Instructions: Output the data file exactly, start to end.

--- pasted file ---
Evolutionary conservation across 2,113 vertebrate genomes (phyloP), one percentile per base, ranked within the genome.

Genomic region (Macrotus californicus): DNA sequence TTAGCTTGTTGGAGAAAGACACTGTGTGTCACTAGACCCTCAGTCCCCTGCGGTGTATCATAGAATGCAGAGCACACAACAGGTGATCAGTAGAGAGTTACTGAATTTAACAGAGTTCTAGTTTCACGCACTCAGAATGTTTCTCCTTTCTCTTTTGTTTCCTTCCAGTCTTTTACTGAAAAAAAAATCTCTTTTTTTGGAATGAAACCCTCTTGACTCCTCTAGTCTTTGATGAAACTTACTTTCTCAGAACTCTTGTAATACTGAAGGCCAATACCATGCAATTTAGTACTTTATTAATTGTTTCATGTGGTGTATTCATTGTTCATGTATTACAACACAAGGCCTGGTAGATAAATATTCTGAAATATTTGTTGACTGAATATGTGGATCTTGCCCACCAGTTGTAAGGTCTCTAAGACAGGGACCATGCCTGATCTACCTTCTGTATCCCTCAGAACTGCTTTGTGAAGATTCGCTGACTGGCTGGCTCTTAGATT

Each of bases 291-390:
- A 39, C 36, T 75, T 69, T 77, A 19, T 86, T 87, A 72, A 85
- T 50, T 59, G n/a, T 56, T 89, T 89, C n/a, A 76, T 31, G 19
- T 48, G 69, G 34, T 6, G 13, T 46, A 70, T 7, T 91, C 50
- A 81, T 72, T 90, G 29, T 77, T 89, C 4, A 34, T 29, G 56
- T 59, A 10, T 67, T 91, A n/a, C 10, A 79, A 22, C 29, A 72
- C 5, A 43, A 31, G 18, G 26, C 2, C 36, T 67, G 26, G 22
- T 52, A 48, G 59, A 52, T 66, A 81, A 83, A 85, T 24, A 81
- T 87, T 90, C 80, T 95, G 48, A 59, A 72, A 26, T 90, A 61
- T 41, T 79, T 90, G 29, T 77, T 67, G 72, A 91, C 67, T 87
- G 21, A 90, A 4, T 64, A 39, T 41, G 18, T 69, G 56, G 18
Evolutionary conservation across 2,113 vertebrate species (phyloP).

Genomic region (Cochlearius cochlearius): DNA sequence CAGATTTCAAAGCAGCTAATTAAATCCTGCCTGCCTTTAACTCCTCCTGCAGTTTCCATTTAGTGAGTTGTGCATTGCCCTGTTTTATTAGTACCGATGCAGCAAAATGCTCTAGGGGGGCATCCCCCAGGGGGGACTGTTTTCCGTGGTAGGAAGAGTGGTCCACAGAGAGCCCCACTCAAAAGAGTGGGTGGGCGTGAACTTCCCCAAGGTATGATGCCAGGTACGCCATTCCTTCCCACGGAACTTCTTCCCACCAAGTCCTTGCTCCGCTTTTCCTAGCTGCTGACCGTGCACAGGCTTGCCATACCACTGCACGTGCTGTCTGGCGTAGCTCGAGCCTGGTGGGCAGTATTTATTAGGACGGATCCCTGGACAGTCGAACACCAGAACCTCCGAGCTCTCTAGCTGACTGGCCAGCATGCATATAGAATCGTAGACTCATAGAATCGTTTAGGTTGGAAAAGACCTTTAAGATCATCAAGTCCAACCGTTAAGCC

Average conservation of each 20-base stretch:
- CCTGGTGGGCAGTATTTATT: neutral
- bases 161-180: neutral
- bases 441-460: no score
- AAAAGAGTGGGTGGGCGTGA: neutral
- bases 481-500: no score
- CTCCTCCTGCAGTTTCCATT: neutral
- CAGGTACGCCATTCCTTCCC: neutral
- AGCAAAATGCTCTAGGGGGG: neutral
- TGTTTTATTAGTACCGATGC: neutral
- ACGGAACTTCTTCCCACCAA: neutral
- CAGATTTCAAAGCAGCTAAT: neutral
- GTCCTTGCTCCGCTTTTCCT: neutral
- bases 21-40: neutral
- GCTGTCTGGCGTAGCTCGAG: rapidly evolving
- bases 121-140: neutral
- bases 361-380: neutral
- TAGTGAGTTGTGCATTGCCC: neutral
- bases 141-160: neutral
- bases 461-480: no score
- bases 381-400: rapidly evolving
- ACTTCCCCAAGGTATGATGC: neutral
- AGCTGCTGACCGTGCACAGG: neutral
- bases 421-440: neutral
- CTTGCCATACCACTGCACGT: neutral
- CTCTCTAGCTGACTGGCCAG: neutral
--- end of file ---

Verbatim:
Evolutionary conservation across 2,113 vertebrate genomes (phyloP), one percentile per base, ranked within the genome.

Genomic region (Macrotus californicus): DNA sequence TTAGCTTGTTGGAGAAAGACACTGTGTGTCACTAGACCCTCAGTCCCCTGCGGTGTATCATAGAATGCAGAGCACACAACAGGTGATCAGTAGAGAGTTACTGAATTTAACAGAGTTCTAGTTTCACGCACTCAGAATGTTTCTCCTTTCTCTTTTGTTTCCTTCCAGTCTTTTACTGAAAAAAAAATCTCTTTTTTTGGAATGAAACCCTCTTGACTCCTCTAGTCTTTGATGAAACTTACTTTCTCAGAACTCTTGTAATACTGAAGGCCAATACCATGCAATTTAGTACTTTATTAATTGTTTCATGTGGTGTATTCATTGTTCATGTATTACAACACAAGGCCTGGTAGATAAATATTCTGAAATATTTGTTGACTGAATATGTGGATCTTGCCCACCAGTTGTAAGGTCTCTAAGACAGGGACCATGCCTGATCTACCTTCTGTATCCCTCAGAACTGCTTTGTGAAGATTCGCTGACTGGCTGGCTCTTAGATT

Each of bases 291-390:
- A 39, C 36, T 75, T 69, T 77, A 19, T 86, T 87, A 72, A 85
- T 50, T 59, G n/a, T 56, T 89, T 89, C n/a, A 76, T 31, G 19
- T 48, G 69, G 34, T 6, G 13, T 46, A 70, T 7, T 91, C 50
- A 81, T 72, T 90, G 29, T 77, T 89, C 4, A 34, T 29, G 56
- T 59, A 10, T 67, T 91, A n/a, C 10, A 79, A 22, C 29, A 72
- C 5, A 43, A 31, G 18, G 26, C 2, C 36, T 67, G 26, G 22
- T 52, A 48, G 59, A 52, T 66, A 81, A 83, A 85, T 24, A 81
- T 87, T 90, C 80, T 95, G 48, A 59, A 72, A 26, T 90, A 61
- T 41, T 79, T 90, G 29, T 77, T 67, G 72, A 91, C 67, T 87
- G 21, A 90, A 4, T 64, A 39, T 41, G 18, T 69, G 56, G 18
Evolutionary conservation across 2,113 vertebrate species (phyloP).

Genomic region (Cochlearius cochlearius): DNA sequence CAGATTTCAAAGCAGCTAATTAAATCCTGCCTGCCTTTAACTCCTCCTGCAGTTTCCATTTAGTGAGTTGTGCATTGCCCTGTTTTATTAGTACCGATGCAGCAAAATGCTCTAGGGGGGCATCCCCCAGGGGGGACTGTTTTCCGTGGTAGGAAGAGTGGTCCACAGAGAGCCCCACTCAAAAGAGTGGGTGGGCGTGAACTTCCCCAAGGTATGATGCCAGGTACGCCATTCCTTCCCACGGAACTTCTTCCCACCAAGTCCTTGCTCCGCTTTTCCTAGCTGCTGACCGTGCACAGGCTTGCCATACCACTGCACGTGCTGTCTGGCGTAGCTCGAGCCTGGTGGGCAGTATTTATTAGGACGGATCCCTGGACAGTCGAACACCAGAACCTCCGAGCTCTCTAGCTGACTGGCCAGCATGCATATAGAATCGTAGACTCATAGAATCGTTTAGGTTGGAAAAGACCTTTAAGATCATCAAGTCCAACCGTTAAGCC

Average conservation of each 20-base stretch:
- CCTGGTGGGCAGTATTTATT: neutral
- bases 161-180: neutral
- bases 441-460: no score
- AAAAGAGTGGGTGGGCGTGA: neutral
- bases 481-500: no score
- CTCCTCCTGCAGTTTCCATT: neutral
- CAGGTACGCCATTCCTTCCC: neutral
- AGCAAAATGCTCTAGGGGGG: neutral
- TGTTTTATTAGTACCGATGC: neutral
- ACGGAACTTCTTCCCACCAA: neutral
- CAGATTTCAAAGCAGCTAAT: neutral
- GTCCTTGCTCCGCTTTTCCT: neutral
- bases 21-40: neutral
- GCTGTCTGGCGTAGCTCGAG: rapidly evolving
- bases 121-140: neutral
- bases 361-380: neutral
- TAGTGAGTTGTGCATTGCCC: neutral
- bases 141-160: neutral
- bases 461-480: no score
- bases 381-400: rapidly evolving
- ACTTCCCCAAGGTATGATGC: neutral
- AGCTGCTGACCGTGCACAGG: neutral
- bases 421-440: neutral
- CTTGCCATACCACTGCACGT: neutral
- CTCTCTAGCTGACTGGCCAG: neutral